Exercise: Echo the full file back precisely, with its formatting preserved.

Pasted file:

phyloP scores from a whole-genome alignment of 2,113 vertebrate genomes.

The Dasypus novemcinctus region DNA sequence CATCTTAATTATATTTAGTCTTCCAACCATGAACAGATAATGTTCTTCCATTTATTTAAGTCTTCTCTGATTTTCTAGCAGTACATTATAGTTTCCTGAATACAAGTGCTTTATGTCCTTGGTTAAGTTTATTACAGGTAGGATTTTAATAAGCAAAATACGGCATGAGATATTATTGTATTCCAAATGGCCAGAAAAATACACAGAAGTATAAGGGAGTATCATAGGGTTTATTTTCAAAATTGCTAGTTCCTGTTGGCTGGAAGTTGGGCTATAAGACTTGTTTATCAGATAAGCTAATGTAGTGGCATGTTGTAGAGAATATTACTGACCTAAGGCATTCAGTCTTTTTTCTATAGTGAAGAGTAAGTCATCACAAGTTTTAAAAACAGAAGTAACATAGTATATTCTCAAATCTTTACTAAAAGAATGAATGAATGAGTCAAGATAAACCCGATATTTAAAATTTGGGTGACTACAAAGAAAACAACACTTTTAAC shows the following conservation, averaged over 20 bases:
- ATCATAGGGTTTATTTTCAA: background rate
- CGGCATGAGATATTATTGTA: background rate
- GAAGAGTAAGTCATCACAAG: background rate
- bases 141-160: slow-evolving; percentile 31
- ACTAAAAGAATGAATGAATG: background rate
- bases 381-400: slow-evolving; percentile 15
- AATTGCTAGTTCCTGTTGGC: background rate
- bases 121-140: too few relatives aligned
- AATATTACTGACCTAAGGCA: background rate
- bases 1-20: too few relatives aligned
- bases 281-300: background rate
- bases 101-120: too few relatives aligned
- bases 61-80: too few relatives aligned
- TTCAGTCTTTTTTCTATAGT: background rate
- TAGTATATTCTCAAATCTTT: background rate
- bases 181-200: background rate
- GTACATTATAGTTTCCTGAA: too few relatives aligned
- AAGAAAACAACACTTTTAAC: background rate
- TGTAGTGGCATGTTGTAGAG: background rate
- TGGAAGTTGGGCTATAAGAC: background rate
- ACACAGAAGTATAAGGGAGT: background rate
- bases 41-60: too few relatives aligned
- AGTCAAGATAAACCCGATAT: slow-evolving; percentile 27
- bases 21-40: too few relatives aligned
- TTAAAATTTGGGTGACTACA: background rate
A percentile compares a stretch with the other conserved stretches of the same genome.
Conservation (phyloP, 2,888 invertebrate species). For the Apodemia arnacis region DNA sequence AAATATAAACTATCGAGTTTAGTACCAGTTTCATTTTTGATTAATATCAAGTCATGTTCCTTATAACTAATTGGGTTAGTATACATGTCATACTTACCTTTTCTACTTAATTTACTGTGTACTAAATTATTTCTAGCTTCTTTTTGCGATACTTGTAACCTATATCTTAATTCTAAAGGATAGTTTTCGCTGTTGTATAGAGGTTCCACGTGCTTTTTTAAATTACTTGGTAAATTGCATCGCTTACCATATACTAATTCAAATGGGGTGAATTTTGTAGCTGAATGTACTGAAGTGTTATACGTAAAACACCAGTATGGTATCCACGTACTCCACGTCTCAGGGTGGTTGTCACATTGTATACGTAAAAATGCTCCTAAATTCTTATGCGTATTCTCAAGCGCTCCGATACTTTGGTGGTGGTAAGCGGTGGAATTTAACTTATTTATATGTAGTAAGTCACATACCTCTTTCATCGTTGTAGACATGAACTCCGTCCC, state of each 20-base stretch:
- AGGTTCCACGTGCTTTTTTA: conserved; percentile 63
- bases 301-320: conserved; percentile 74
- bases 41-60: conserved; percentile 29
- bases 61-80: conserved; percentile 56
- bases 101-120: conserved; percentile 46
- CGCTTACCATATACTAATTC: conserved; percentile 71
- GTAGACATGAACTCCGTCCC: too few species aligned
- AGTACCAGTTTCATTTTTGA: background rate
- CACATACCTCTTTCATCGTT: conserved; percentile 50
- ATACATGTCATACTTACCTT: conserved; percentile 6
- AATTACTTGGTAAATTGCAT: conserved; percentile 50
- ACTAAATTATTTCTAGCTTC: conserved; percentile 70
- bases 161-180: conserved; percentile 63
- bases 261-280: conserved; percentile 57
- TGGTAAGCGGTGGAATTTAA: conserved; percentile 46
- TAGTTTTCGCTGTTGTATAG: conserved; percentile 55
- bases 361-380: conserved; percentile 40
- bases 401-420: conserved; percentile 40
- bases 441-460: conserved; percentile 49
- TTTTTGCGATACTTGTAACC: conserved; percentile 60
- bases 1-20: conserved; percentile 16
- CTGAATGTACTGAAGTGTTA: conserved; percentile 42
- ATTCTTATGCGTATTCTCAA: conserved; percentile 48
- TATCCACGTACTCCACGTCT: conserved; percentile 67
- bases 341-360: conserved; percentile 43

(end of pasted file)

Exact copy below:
phyloP scores from a whole-genome alignment of 2,113 vertebrate genomes.

The Dasypus novemcinctus region DNA sequence CATCTTAATTATATTTAGTCTTCCAACCATGAACAGATAATGTTCTTCCATTTATTTAAGTCTTCTCTGATTTTCTAGCAGTACATTATAGTTTCCTGAATACAAGTGCTTTATGTCCTTGGTTAAGTTTATTACAGGTAGGATTTTAATAAGCAAAATACGGCATGAGATATTATTGTATTCCAAATGGCCAGAAAAATACACAGAAGTATAAGGGAGTATCATAGGGTTTATTTTCAAAATTGCTAGTTCCTGTTGGCTGGAAGTTGGGCTATAAGACTTGTTTATCAGATAAGCTAATGTAGTGGCATGTTGTAGAGAATATTACTGACCTAAGGCATTCAGTCTTTTTTCTATAGTGAAGAGTAAGTCATCACAAGTTTTAAAAACAGAAGTAACATAGTATATTCTCAAATCTTTACTAAAAGAATGAATGAATGAGTCAAGATAAACCCGATATTTAAAATTTGGGTGACTACAAAGAAAACAACACTTTTAAC shows the following conservation, averaged over 20 bases:
- ATCATAGGGTTTATTTTCAA: background rate
- CGGCATGAGATATTATTGTA: background rate
- GAAGAGTAAGTCATCACAAG: background rate
- bases 141-160: slow-evolving; percentile 31
- ACTAAAAGAATGAATGAATG: background rate
- bases 381-400: slow-evolving; percentile 15
- AATTGCTAGTTCCTGTTGGC: background rate
- bases 121-140: too few relatives aligned
- AATATTACTGACCTAAGGCA: background rate
- bases 1-20: too few relatives aligned
- bases 281-300: background rate
- bases 101-120: too few relatives aligned
- bases 61-80: too few relatives aligned
- TTCAGTCTTTTTTCTATAGT: background rate
- TAGTATATTCTCAAATCTTT: background rate
- bases 181-200: background rate
- GTACATTATAGTTTCCTGAA: too few relatives aligned
- AAGAAAACAACACTTTTAAC: background rate
- TGTAGTGGCATGTTGTAGAG: background rate
- TGGAAGTTGGGCTATAAGAC: background rate
- ACACAGAAGTATAAGGGAGT: background rate
- bases 41-60: too few relatives aligned
- AGTCAAGATAAACCCGATAT: slow-evolving; percentile 27
- bases 21-40: too few relatives aligned
- TTAAAATTTGGGTGACTACA: background rate
A percentile compares a stretch with the other conserved stretches of the same genome.
Conservation (phyloP, 2,888 invertebrate species). For the Apodemia arnacis region DNA sequence AAATATAAACTATCGAGTTTAGTACCAGTTTCATTTTTGATTAATATCAAGTCATGTTCCTTATAACTAATTGGGTTAGTATACATGTCATACTTACCTTTTCTACTTAATTTACTGTGTACTAAATTATTTCTAGCTTCTTTTTGCGATACTTGTAACCTATATCTTAATTCTAAAGGATAGTTTTCGCTGTTGTATAGAGGTTCCACGTGCTTTTTTAAATTACTTGGTAAATTGCATCGCTTACCATATACTAATTCAAATGGGGTGAATTTTGTAGCTGAATGTACTGAAGTGTTATACGTAAAACACCAGTATGGTATCCACGTACTCCACGTCTCAGGGTGGTTGTCACATTGTATACGTAAAAATGCTCCTAAATTCTTATGCGTATTCTCAAGCGCTCCGATACTTTGGTGGTGGTAAGCGGTGGAATTTAACTTATTTATATGTAGTAAGTCACATACCTCTTTCATCGTTGTAGACATGAACTCCGTCCC, state of each 20-base stretch:
- AGGTTCCACGTGCTTTTTTA: conserved; percentile 63
- bases 301-320: conserved; percentile 74
- bases 41-60: conserved; percentile 29
- bases 61-80: conserved; percentile 56
- bases 101-120: conserved; percentile 46
- CGCTTACCATATACTAATTC: conserved; percentile 71
- GTAGACATGAACTCCGTCCC: too few species aligned
- AGTACCAGTTTCATTTTTGA: background rate
- CACATACCTCTTTCATCGTT: conserved; percentile 50
- ATACATGTCATACTTACCTT: conserved; percentile 6
- AATTACTTGGTAAATTGCAT: conserved; percentile 50
- ACTAAATTATTTCTAGCTTC: conserved; percentile 70
- bases 161-180: conserved; percentile 63
- bases 261-280: conserved; percentile 57
- TGGTAAGCGGTGGAATTTAA: conserved; percentile 46
- TAGTTTTCGCTGTTGTATAG: conserved; percentile 55
- bases 361-380: conserved; percentile 40
- bases 401-420: conserved; percentile 40
- bases 441-460: conserved; percentile 49
- TTTTTGCGATACTTGTAACC: conserved; percentile 60
- bases 1-20: conserved; percentile 16
- CTGAATGTACTGAAGTGTTA: conserved; percentile 42
- ATTCTTATGCGTATTCTCAA: conserved; percentile 48
- TATCCACGTACTCCACGTCT: conserved; percentile 67
- bases 341-360: conserved; percentile 43